There are friends I don’t see for months, even years. Yet when we meet, we just pick up where we left off. Sometimes we understand each other so well, we can immediately detect what is wrong in the other’s life. And we can share our thoughts without hesitation or fearing permanent damage to our relationship.

I was updating one such friend during a catch-up visit. Was very pleased with myself about how I was maturing and getting on despite life’s difficulties. Said I wasn’t depressed, it was all good. Her response shook me up, “You’re over-thinking life. You should just live it. Don’t think so much! Get in the moment! Feel things! Just…. be!”

Just so amazing. Even if it took me several months to grasp exactly what she meant.

So there are a few people I see about once a year or so, and I know that they know that I remember them. Often it is distance that keeps us apart, sometimes it is circumstantial. But I know that despite the time apart, when we see each other, it is as though no time has passed.

Sometimes I wonder what the secret to these friendships is. Exactly what is it that makes them last? For most of them, it probably is the intimacy forged during tumultuous school years. Forced proximity made up for initial lack of chemistry in many cases.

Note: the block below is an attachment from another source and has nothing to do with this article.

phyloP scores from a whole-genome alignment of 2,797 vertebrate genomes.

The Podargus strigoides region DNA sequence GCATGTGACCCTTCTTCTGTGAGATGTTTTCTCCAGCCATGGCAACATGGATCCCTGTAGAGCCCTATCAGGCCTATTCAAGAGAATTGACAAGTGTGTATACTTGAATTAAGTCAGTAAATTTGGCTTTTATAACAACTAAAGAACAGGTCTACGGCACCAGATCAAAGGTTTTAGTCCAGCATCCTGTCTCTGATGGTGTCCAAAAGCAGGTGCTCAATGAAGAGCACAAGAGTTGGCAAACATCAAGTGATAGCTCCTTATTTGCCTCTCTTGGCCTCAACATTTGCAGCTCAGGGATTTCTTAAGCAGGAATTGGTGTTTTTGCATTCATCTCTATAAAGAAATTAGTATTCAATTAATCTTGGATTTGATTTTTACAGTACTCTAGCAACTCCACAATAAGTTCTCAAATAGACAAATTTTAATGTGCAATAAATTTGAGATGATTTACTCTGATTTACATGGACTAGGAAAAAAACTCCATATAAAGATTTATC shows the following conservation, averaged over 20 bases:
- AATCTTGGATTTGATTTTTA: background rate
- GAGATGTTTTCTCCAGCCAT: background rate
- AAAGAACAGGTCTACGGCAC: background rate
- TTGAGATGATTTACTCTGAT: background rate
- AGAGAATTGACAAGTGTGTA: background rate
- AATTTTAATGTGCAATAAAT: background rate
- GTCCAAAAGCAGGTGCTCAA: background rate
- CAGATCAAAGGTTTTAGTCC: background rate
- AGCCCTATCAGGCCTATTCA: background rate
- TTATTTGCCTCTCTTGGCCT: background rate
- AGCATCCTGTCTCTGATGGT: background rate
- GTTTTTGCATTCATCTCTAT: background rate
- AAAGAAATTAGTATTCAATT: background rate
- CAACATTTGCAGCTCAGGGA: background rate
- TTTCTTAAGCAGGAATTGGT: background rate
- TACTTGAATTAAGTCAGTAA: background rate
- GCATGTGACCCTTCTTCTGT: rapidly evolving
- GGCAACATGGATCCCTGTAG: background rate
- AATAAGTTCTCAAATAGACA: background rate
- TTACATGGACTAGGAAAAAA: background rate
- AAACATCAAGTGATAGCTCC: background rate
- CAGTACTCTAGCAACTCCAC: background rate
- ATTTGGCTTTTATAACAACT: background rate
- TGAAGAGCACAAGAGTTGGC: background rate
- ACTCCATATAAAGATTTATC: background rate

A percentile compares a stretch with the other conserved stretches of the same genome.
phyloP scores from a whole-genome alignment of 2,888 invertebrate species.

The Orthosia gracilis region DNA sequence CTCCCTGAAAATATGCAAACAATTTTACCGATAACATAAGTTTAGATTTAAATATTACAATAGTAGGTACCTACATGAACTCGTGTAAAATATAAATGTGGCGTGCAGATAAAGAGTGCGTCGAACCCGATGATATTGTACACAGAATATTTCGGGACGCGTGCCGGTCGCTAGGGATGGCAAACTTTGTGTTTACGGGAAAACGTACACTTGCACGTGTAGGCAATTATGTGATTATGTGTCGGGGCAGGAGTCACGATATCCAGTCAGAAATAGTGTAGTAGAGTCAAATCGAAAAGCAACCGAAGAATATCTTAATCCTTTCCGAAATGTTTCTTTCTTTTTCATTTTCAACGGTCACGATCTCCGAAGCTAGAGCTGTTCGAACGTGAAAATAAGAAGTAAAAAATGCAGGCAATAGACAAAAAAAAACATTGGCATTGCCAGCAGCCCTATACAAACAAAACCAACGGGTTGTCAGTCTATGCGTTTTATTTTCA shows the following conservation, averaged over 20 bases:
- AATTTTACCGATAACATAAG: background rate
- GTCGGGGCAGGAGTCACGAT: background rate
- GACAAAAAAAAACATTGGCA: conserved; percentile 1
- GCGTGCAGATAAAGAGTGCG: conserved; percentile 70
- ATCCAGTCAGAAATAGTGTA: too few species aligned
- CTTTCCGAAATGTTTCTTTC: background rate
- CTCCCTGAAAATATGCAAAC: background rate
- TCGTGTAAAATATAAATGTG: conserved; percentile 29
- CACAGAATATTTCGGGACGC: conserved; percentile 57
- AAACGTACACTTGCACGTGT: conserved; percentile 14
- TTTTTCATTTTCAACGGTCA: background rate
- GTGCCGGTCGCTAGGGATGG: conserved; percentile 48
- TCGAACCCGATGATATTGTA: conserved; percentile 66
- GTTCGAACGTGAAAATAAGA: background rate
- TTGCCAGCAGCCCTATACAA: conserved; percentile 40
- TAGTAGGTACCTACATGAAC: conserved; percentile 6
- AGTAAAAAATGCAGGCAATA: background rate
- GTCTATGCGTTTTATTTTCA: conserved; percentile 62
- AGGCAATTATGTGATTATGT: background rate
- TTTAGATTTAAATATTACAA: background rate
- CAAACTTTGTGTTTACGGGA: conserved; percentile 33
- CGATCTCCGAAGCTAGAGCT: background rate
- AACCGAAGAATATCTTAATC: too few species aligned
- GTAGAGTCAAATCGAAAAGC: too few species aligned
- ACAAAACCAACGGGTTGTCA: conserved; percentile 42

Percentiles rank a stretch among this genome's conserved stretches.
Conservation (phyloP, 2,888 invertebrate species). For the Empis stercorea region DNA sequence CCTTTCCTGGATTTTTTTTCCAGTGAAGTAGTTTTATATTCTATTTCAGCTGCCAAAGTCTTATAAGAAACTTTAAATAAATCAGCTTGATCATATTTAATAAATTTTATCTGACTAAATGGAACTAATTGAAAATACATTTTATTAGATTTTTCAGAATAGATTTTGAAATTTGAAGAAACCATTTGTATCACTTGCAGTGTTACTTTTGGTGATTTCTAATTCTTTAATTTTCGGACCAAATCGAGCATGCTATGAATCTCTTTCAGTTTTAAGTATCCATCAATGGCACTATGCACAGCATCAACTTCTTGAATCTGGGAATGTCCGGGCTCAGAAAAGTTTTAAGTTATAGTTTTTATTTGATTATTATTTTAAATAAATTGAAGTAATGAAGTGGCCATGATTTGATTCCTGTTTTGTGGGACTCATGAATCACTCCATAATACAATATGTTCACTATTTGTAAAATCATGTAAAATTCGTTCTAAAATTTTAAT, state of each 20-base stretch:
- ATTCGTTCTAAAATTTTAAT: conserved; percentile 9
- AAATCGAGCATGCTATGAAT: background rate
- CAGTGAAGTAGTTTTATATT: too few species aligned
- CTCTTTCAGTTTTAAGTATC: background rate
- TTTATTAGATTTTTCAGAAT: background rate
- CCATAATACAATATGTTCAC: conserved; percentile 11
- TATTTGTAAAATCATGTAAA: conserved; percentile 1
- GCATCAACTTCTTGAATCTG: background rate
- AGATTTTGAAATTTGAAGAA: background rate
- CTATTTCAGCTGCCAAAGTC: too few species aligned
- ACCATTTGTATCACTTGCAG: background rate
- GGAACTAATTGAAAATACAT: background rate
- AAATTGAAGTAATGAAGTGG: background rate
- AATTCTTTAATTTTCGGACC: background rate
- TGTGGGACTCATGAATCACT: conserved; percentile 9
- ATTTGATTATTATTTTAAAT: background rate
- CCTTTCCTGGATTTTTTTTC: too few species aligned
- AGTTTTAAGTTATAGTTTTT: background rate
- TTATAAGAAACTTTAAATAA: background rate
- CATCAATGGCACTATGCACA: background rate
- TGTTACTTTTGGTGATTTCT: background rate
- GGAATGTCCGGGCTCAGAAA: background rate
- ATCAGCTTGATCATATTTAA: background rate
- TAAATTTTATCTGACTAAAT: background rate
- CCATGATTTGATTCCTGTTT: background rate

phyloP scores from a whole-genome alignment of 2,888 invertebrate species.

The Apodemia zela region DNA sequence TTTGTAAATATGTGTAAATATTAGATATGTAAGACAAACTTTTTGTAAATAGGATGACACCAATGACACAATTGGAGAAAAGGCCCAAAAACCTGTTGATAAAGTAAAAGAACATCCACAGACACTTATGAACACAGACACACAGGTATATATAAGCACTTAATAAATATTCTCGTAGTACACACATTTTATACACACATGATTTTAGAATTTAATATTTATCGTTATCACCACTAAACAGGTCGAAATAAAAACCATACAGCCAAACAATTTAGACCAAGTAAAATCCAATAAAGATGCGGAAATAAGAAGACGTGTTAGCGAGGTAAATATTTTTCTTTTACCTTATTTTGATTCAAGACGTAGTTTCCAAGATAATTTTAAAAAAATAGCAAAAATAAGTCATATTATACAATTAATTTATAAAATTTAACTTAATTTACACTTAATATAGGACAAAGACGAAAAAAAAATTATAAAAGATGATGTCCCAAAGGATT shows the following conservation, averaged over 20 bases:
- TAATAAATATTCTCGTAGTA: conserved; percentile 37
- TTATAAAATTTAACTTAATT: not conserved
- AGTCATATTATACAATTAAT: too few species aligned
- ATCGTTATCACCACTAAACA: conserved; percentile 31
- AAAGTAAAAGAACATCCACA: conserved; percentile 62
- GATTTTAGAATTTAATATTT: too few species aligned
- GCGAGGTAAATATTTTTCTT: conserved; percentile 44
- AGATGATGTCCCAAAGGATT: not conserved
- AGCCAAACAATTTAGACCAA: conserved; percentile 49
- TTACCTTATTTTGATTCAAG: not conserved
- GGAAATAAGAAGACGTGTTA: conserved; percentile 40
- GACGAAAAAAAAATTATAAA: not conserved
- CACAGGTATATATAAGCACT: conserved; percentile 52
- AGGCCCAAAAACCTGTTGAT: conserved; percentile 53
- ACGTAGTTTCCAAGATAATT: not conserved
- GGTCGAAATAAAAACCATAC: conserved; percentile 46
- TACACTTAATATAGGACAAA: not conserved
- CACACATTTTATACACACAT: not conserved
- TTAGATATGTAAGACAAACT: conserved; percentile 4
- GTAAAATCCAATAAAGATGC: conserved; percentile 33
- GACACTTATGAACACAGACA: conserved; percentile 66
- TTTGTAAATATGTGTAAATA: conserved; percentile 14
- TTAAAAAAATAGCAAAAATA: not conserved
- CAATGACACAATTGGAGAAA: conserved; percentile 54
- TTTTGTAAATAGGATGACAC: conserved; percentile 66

As an adult, making long-lasting friendships is so much harder, I find. Instant rapport and chemistry count for much more. Not enough time is spent building up relationships. When there are difficulties, it is easier to simply move on.

Thinking over as I write this post, there are probably just a few essential ingredients to long-lasting friendships:

  • enough time to learn about each other
  • compatible communication styles
  • a desire to remain friends

The question is, how much time should one invest if you only have parts of the list? Say there’s not been much time, but there is compatibility and just maybe there’s half a wish to be friends… Oops! Hang on, let’s not over-think this! Just… be.


6 thoughts on “Friends”

  1. You make very good points. I too have acquaintances that regardless of the time that’s passed since we last met or spoke, we’re comfortable with each other. You’re also correct about those people who just move on when difficulties in a relationship present themselves. I think that’s an unfortunate thing and perhaps it’s a person’s inability or unwillingness to try to iron out the difficulties that causes their give-up attitude. If everyone gave up when they encountered a speed bump in personal relationships, it would be a very lonely world that we live in.


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